4) Just a note... before page four-five is the front matter. The front matter includes the front end-papers, the title page, and the copyright dedication page. You can refer to the layout page from the last lesson. The front matter adds up to a lot of real estate. Use that space to support your book. You can set the mood or tone, or use maps that show the world of your book. In one of my books, The Ghost Catcher, I used the endpapers to introduce the cast of characters. It is one of my favorite spreads from the book. Sometimes your best work for the book doesn't actually fit into the book but it could be considered for endpapers or a title page.

So, now I want to show you this nifty little thing: The Storyclock Diagram. 

The Storyclock Method

I found this method works nicely for children's books to brain-dump your themes, characters, and actions so that you can start to organize your storyplot. Often ideas come rushing in and it's hard to capture all the ideas at one time. If you use this method, you can get all your ideas out of your head and onto a page. Then, when your ideas have abandoned you, you have some material to work with. Setting your actions page by page around the clock will clue you in to where there are gaps in your story. You can strategically adjust your story to bring balance to the actions. It's also useful to plot your favorite stories for analysis. I've noticed the length of Act One and Act Three combined are often equal to the length of Act Two. 

Cohesive Story Structures Examples

So, last week you were introduced to examples of cumulative and de-cumulative story structure. Here are other interesting organizing structures that can help bring cohesion to a story. Sometimes stories use more than one of these structures at a time.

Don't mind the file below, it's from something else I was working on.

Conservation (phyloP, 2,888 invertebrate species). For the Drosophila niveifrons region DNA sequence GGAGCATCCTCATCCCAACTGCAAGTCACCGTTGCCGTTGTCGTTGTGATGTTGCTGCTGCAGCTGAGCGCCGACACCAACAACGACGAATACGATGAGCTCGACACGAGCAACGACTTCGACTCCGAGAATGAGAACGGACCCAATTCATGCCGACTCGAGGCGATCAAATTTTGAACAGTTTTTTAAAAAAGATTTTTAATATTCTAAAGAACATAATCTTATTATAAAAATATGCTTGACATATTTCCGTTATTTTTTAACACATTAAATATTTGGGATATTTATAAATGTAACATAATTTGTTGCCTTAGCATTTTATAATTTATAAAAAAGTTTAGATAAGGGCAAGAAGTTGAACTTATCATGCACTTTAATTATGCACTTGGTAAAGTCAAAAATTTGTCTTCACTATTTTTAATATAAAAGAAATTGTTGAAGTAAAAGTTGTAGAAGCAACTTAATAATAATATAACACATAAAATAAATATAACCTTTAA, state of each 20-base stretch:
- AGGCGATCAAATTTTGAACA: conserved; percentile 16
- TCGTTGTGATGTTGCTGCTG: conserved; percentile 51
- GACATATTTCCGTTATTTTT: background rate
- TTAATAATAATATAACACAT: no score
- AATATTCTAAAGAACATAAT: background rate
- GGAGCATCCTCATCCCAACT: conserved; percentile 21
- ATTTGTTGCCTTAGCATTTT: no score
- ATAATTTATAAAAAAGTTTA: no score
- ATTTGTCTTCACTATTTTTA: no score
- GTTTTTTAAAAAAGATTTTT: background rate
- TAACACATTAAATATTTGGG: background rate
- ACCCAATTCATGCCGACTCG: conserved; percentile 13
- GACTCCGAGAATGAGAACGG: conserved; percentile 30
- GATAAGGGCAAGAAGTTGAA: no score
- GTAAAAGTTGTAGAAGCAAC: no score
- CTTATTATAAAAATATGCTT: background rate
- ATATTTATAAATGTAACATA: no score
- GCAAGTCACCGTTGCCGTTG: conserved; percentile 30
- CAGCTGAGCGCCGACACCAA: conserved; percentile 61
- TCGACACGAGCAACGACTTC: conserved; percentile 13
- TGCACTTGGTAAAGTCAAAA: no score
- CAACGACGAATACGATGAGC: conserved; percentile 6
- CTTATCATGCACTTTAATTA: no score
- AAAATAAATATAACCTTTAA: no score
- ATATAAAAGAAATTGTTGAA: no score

1) The Journey


2) Parallel Stories (Sometimes added to the illustration only)


3) Comparison


4) Circular Story Structure

5) Cumulative (from last week)

Here is an example of a circular journey in Along a Long Road. It mentions under the dedication that it was illustrated with one thirty-five foot long illustration created in Adobe Illustrator. The front and back meet up as well, creating a circular path. I chose this example and the next example to show how simple and playful a text can be.

Along a long road

Going up

Around a small town and down

Into a tunnel

And out

Over a bridge

One, two, three

Along a long road going fast

Hitting a bump in the way

Stopped by the side of the road

Up again back on track

Along a long road gaining speed

Again and again and again

Along a long road going fast

Around a round bend near the end

And start all over again

More Glue

Along with the Journey, Parallel Stories, Comparison, Circular Story Structure, and last week's Cumulative / De-Cumulative structure, here are a few other concepts that could add cohesion to your story themes:

 1)  Time of the Day

 2)  Days of the Week

 3)  Months of the Year

 4)  Seasons

 5)  A Repetitive Phrase

 6)  Counting

 7)  Alphabet

 8)  Question and Answer—As in "Not a Box" by Antoinette Portis.

     (Not to be confused with a question and answer that I have suggested you

     ask yourself to keep your story focused.)

 9)  Point of View 

10)  Companions (Could be in the illustrations)

k@kristenbalouch.com | Brooklyn, NY 

© 2018 by Kristen Balouch